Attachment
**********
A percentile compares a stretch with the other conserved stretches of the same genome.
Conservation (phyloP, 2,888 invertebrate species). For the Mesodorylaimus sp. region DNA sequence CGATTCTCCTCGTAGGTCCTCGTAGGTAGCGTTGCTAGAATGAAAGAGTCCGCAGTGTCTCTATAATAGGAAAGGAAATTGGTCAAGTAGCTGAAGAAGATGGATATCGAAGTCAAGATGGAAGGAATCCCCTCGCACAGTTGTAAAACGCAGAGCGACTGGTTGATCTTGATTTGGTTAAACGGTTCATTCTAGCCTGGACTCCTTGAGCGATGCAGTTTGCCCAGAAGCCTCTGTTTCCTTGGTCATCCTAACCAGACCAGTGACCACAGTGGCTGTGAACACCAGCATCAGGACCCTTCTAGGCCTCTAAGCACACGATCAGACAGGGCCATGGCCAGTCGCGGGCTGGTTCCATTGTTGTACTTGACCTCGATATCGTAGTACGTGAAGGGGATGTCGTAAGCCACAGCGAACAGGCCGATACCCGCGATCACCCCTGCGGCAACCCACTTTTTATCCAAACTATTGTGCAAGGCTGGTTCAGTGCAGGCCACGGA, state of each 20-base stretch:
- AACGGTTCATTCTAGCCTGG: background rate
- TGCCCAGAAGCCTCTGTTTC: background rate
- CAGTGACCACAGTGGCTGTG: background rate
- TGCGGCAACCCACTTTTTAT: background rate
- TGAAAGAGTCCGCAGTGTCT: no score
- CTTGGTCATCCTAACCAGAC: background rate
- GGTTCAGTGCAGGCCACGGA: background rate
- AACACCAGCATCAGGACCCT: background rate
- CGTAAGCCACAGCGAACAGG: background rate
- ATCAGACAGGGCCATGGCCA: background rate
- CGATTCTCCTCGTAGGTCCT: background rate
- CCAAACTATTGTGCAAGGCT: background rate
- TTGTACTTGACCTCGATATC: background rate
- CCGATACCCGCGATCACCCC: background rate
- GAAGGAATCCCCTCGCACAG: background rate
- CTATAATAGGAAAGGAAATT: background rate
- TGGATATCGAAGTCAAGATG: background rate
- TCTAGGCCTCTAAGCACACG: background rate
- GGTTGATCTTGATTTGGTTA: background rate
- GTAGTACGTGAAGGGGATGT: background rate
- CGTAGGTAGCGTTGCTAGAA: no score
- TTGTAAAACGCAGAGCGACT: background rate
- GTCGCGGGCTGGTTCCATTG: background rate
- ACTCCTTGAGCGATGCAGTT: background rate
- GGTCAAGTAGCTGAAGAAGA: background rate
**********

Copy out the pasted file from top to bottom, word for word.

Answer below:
A percentile compares a stretch with the other conserved stretches of the same genome.
Conservation (phyloP, 2,888 invertebrate species). For the Mesodorylaimus sp. region DNA sequence CGATTCTCCTCGTAGGTCCTCGTAGGTAGCGTTGCTAGAATGAAAGAGTCCGCAGTGTCTCTATAATAGGAAAGGAAATTGGTCAAGTAGCTGAAGAAGATGGATATCGAAGTCAAGATGGAAGGAATCCCCTCGCACAGTTGTAAAACGCAGAGCGACTGGTTGATCTTGATTTGGTTAAACGGTTCATTCTAGCCTGGACTCCTTGAGCGATGCAGTTTGCCCAGAAGCCTCTGTTTCCTTGGTCATCCTAACCAGACCAGTGACCACAGTGGCTGTGAACACCAGCATCAGGACCCTTCTAGGCCTCTAAGCACACGATCAGACAGGGCCATGGCCAGTCGCGGGCTGGTTCCATTGTTGTACTTGACCTCGATATCGTAGTACGTGAAGGGGATGTCGTAAGCCACAGCGAACAGGCCGATACCCGCGATCACCCCTGCGGCAACCCACTTTTTATCCAAACTATTGTGCAAGGCTGGTTCAGTGCAGGCCACGGA, state of each 20-base stretch:
- AACGGTTCATTCTAGCCTGG: background rate
- TGCCCAGAAGCCTCTGTTTC: background rate
- CAGTGACCACAGTGGCTGTG: background rate
- TGCGGCAACCCACTTTTTAT: background rate
- TGAAAGAGTCCGCAGTGTCT: no score
- CTTGGTCATCCTAACCAGAC: background rate
- GGTTCAGTGCAGGCCACGGA: background rate
- AACACCAGCATCAGGACCCT: background rate
- CGTAAGCCACAGCGAACAGG: background rate
- ATCAGACAGGGCCATGGCCA: background rate
- CGATTCTCCTCGTAGGTCCT: background rate
- CCAAACTATTGTGCAAGGCT: background rate
- TTGTACTTGACCTCGATATC: background rate
- CCGATACCCGCGATCACCCC: background rate
- GAAGGAATCCCCTCGCACAG: background rate
- CTATAATAGGAAAGGAAATT: background rate
- TGGATATCGAAGTCAAGATG: background rate
- TCTAGGCCTCTAAGCACACG: background rate
- GGTTGATCTTGATTTGGTTA: background rate
- GTAGTACGTGAAGGGGATGT: background rate
- CGTAGGTAGCGTTGCTAGAA: no score
- TTGTAAAACGCAGAGCGACT: background rate
- GTCGCGGGCTGGTTCCATTG: background rate
- ACTCCTTGAGCGATGCAGTT: background rate
- GGTCAAGTAGCTGAAGAAGA: background rate